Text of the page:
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Int J Radiat Biol. 2011 Aug;87(8):902-13. doi: 10.3109/09553002.2011.573439. Epub 2011 May 17.

Effect of total body irradiation on late lung effects: hidden dangers.

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  • 1Departments of Pediatrics and Neonatology, University of Rochester Medical Center, Rochester, New York, USA.

Abstract

PURPOSE:

In our ongoing investigation into the consequences of a radiological terrorism or nuclear dispersion event, we assessed whether a dose range that is believed to be sub-threshold for the development of lung endpoints results in late pathological changes and, secondarily, whether those late changes affect the lung's ability to respond to subsequent challenge.

MATERIALS AND METHODS:

C57BL/6J mice received total body irradiation (0.5-10 Gy) and were followed for 6-18 months after irradiation. At 12 and 15 months, a subset of mice was exposed to a second challenge (aerosolised lipopolysaccharide [LPS]).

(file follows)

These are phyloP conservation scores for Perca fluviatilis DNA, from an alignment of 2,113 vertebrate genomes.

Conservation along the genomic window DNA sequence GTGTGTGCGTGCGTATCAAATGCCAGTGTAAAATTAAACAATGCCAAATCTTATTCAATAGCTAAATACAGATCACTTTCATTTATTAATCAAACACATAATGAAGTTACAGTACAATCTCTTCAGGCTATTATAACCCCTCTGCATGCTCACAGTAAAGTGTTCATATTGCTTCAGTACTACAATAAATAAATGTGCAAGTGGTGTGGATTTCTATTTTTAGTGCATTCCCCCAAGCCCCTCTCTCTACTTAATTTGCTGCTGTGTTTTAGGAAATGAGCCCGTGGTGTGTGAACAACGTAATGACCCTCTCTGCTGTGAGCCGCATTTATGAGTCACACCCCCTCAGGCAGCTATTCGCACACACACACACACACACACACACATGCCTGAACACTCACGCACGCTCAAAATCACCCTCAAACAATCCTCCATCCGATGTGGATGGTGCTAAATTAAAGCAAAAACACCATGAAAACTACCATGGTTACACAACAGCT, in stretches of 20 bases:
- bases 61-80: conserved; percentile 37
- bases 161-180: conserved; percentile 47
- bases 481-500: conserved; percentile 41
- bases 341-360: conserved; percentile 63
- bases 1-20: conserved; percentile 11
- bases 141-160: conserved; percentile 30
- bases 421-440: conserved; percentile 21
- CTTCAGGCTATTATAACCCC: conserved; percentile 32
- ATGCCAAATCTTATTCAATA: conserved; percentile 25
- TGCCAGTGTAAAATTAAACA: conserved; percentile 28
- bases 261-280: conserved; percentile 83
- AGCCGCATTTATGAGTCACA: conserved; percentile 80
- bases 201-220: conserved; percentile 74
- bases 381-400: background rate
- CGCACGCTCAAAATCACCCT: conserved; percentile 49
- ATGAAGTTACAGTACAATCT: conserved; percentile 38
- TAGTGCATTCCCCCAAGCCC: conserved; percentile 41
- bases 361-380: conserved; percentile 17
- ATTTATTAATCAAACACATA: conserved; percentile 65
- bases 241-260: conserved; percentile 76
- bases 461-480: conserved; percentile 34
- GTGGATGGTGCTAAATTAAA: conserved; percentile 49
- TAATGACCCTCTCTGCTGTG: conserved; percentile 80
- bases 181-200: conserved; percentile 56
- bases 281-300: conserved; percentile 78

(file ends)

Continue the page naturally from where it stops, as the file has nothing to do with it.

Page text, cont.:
RESULTS:

Cytokines shown to be upregulated early (hours) following irradiation (interleukin [IL]6, keratinocyte chemoattractant [KC], IL1B, and IL1R2) demonstrated increases in messenger ribose nucleic acid (mRNA) expression at late time points, beginning at nine months. Although persistent, dose-dependent increases in T cell counts were seen, no other overt changes in pathophysiology were observed. Nonetheless, animals that were exposed to a secondary challenge at late time points demonstrated an increased inflammatory cell recruitment and persistence in response relative to controls.

CONCLUSIONS:

We propose that, following doses that elicit little change in pathophysiology, sub-clinical radiation-induced injury increases the lungs' susceptibility to a secondary challenge, possibly through a radiation-induced alteration in the immune defense system.

PMID:
21574903
[PubMed - indexed for MEDLINE]
PMCID:
PMC3296133
Free PMC Article

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